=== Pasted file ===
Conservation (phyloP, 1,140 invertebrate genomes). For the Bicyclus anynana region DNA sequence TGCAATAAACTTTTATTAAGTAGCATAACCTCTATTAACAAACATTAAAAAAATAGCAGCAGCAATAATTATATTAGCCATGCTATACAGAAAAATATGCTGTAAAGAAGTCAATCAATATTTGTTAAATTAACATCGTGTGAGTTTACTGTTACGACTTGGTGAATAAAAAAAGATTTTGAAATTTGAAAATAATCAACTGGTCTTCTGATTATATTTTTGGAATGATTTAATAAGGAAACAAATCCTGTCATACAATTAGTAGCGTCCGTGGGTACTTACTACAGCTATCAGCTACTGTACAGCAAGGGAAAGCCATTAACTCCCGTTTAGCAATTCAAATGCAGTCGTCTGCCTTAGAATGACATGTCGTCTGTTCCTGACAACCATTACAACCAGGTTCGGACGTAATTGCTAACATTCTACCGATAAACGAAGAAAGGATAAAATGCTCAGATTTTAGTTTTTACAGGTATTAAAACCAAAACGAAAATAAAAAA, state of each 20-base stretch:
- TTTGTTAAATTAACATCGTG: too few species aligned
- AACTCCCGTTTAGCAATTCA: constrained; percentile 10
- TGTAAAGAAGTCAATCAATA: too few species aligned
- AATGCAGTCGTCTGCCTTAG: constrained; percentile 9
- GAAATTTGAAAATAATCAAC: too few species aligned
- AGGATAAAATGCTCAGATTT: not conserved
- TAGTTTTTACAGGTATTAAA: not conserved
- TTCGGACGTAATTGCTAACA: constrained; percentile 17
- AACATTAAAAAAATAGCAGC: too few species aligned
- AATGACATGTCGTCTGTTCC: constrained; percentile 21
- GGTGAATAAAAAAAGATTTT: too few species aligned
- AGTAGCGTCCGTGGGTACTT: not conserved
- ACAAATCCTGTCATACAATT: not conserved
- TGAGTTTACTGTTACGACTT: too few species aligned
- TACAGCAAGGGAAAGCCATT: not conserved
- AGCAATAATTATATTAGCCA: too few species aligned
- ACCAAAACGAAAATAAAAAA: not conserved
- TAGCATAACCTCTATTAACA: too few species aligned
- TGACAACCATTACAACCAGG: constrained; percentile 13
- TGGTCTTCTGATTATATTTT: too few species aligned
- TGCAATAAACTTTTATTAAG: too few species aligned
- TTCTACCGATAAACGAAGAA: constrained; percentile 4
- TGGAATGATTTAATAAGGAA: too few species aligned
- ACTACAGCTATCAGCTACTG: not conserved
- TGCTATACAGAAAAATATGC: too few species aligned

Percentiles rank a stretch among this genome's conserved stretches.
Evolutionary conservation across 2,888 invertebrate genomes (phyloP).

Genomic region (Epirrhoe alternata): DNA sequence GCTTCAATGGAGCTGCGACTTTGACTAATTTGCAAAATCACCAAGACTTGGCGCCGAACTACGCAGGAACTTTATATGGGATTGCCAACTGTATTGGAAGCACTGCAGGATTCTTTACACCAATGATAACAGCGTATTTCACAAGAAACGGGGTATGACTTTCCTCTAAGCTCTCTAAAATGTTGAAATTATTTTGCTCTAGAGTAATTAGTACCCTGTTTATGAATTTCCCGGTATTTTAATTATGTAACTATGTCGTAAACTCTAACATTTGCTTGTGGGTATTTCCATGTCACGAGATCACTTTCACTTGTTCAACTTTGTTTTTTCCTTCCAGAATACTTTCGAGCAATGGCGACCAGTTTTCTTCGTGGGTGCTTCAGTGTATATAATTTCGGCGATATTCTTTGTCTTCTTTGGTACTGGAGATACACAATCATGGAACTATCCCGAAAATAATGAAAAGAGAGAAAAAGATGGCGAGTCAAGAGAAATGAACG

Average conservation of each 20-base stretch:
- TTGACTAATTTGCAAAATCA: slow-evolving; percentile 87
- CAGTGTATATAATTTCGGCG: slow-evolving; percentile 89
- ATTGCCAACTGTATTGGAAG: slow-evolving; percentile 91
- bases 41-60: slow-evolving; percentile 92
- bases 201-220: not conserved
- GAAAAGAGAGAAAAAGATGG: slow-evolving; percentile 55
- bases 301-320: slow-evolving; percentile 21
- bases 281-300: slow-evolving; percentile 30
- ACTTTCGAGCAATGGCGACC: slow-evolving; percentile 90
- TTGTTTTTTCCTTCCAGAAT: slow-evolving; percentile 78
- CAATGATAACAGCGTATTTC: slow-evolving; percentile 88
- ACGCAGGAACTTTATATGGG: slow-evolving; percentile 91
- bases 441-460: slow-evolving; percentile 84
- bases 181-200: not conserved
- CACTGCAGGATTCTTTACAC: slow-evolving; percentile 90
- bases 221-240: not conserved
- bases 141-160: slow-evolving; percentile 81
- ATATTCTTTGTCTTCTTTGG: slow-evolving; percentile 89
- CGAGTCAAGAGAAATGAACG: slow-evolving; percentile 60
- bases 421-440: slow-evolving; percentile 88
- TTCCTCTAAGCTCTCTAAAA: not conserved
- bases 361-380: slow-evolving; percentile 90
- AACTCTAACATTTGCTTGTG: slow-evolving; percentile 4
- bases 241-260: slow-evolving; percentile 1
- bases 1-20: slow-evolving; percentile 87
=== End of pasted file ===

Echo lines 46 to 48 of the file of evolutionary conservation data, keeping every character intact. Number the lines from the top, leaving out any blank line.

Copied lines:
- bases 221-240: not conserved
- bases 141-160: slow-evolving; percentile 81
- ATATTCTTTGTCTTCTTTGG: slow-evolving; percentile 89